The new August 2021 landmark report from the Intergovernmental Panel on Climate Change (IPCC) contained a full chapter on “short-lived pollutants like methane.” We know methane is over 80 times more effective at trapping heat in the atmosphere than CO2, so it’s a very potent and dangerous greenhouse gas.
The IPCC report states that methane accounts for about 0.5 degrees C of the warming we are now experiencing. But methane does not last as long in the air as CO2. Because it declines rapidly, many researchers believe that rapid cuts now to methane emissions might buy us the time we need to control the longer-term problems created by fossil fuels.
BBC environmental correspondent Matt McGrath explains that the IPCC report suggests that cutting methane emissions by 40% to 45% over the next decade would cut 0.3 degrees C of the increase in global temperature by 2040. As McGrath points out, “in a world where every fraction of a degree counts, that’s a potentially huge difference to hopes of keeping the 1.5 degrees C threshold alive.” Remember, we need to keep warming near the 1.5 degree C threshold if we wish to leave our children and all other species a viable future.
But where does all this methane come from and how can it be mitigated? Scientists believe that about 40% of it is occurring naturally in bogs and wetlands. The rest comes from human activities.
“It’s a combination of sources, from agriculture, including cattle and rice production, (and) another large source is methane in rubbish dumps,” said Professor Peter Throne, an IPCC author from Ireland. “One of the biggest is from the production, transport and use of natural gas, which is really misnamed and should be called fossil gas.”
Many experts say it is relatively easy to cut some methane sources quickly. Putting soil on top of large urban landfills in developing countries will stop emissions. McGrath states that, in the U.S., efforts to collect gas from landfill sites saw methane emissions cut 40% between 1990 and 2016. In the agricultural sector, changes in manure processing and animal feed could make a big difference, as well as consumer-driven market choices, such as eating less meat and dairy. Rice farmers can add compost to reduce methane.
But the big culprit remains oil and gas.
It is well established that the explosion in methane levels is linked to the recent boom in fracking. The good news is that we will soon have the technology to track and pinpoint industrial leaks, including satellite and drone technologies, and sophisticated air and ground monitoring. Much of this data will be available to the public.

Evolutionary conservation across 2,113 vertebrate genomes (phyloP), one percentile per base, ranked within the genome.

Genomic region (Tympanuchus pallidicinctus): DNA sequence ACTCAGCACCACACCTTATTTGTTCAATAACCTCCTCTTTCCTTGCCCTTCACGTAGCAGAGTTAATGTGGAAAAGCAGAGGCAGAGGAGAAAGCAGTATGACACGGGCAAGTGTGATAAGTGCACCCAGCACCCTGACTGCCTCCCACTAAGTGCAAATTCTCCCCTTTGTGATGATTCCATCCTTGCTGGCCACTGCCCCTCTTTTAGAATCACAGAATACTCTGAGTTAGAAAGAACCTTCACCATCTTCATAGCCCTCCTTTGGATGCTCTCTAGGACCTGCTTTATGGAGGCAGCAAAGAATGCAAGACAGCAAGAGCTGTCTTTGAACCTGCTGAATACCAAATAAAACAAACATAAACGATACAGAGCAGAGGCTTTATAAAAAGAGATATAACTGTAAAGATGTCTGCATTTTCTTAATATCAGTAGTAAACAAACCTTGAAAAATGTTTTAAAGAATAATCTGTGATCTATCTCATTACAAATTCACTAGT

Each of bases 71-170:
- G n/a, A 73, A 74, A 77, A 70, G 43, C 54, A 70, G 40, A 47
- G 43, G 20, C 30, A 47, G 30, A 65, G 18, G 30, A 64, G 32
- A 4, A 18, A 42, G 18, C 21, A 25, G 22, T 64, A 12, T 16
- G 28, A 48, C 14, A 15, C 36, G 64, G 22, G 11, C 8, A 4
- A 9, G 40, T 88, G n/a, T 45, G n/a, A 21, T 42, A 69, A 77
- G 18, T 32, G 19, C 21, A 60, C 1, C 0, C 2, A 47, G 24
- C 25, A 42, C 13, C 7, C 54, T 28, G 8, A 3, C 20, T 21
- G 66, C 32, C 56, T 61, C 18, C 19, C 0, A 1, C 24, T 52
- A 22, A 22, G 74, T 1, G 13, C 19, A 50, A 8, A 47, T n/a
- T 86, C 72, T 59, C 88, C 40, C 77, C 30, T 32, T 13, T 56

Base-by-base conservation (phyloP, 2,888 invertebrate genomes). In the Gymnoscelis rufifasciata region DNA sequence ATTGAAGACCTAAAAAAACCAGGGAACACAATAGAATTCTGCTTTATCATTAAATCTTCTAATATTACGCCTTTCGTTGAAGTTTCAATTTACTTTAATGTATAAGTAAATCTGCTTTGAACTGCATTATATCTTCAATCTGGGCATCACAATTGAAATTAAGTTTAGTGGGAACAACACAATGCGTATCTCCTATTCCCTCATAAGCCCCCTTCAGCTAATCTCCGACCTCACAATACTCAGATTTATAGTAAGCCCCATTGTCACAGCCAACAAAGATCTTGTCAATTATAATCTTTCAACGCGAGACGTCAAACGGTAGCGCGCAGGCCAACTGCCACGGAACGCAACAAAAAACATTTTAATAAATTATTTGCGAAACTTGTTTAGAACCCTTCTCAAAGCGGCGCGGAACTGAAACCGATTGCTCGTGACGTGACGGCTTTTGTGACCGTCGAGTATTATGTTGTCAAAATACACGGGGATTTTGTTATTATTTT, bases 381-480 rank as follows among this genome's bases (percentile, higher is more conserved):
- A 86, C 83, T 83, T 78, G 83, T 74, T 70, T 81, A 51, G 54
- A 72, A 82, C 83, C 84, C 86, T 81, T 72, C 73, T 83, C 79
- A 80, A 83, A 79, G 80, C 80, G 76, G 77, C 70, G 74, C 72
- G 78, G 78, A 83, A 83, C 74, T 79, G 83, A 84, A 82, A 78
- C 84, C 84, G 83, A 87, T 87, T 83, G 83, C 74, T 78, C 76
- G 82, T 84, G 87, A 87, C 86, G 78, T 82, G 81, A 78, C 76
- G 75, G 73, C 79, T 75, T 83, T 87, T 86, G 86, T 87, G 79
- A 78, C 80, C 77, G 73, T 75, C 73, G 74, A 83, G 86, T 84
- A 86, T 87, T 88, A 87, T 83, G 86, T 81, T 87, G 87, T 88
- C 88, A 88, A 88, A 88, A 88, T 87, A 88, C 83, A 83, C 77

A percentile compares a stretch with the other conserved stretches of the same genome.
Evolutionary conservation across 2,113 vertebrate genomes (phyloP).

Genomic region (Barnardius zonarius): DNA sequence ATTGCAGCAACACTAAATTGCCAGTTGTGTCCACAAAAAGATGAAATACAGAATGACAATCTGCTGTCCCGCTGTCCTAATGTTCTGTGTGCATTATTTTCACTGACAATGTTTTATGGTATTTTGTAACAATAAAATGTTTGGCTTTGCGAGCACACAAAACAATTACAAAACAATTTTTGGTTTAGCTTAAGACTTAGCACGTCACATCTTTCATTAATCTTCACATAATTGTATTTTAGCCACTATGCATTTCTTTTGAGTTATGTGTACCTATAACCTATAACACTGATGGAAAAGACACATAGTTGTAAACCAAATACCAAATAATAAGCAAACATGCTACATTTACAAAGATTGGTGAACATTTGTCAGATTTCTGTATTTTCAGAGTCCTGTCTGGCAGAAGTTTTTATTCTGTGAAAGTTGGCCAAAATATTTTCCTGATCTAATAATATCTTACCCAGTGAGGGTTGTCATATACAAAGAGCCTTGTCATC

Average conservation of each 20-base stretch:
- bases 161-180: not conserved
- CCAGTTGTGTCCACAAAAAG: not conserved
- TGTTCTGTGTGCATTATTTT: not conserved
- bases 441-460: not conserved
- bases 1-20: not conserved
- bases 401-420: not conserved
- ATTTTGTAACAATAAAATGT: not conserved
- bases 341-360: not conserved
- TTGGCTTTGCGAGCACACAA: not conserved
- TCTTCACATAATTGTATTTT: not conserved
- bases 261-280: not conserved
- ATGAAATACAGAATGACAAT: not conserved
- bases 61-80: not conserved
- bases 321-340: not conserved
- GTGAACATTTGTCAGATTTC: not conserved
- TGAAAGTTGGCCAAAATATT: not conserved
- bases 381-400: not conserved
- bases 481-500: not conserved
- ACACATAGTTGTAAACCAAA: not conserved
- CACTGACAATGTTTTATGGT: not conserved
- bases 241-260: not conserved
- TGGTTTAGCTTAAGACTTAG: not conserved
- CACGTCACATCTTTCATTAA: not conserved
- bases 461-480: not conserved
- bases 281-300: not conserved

The Environmental Defense Fund, which monitors methane over Texas oil and gas fields, has found that oil fields in the U.S. are leaking 60% more methane than they are reporting. As science reporter Anna Kuchment stated in the current Scientific American, “If methane emissions from oil fields are the low-hanging fruit, the Permian is a fertile orchard.” Citing an April 2020 study led by researchers at Harvard, she added, “the Basin emits enough methane to power 7 million homes.”
Unless we get it under control, methane flares and leaks will offset the gains we are making in cleaning up the coal-fired sector.
The Trump administration scrapped rules that would have required oil companies to monitor and fix leaks. Recently, President Biden repealed the Trump-era EPA rule, but it is evident that we can no longer rely on the industry to self-monitor and repair leaks, even though repair is often as easy as closing a valve or tightening a vent.
And, here, New Mexico is taking the lead, as we should. New Mexico’s methane cloud is now visible by satellite. Our oil and gas industry leaks more than a million tons of methane a year – the equivalent of 22 coal-fired power plants. We are fortunate to have Gov. Michelle Lujan Grisham, a leader committed to reducing these emissions, in charge of this transition.
The new final methane waste rule passed in March with input from industry partners requires 98% of the methane from oil and gas operations to be captured by 2026. This rule eliminates routine venting and flaring, and it’s just the beginning.
But we can’t just rely on the government and industry; we can all cut our food waste, change our diets and compost. And soon, as Kuchment suggests, we can join other citizens in tracking emitters and verifying industrial self-reporting.
Judith Polich, a longtime New Mexico resident, is a retired attorney with a background in environmental studies and is a student of climate change. She can be reached at email@example.com.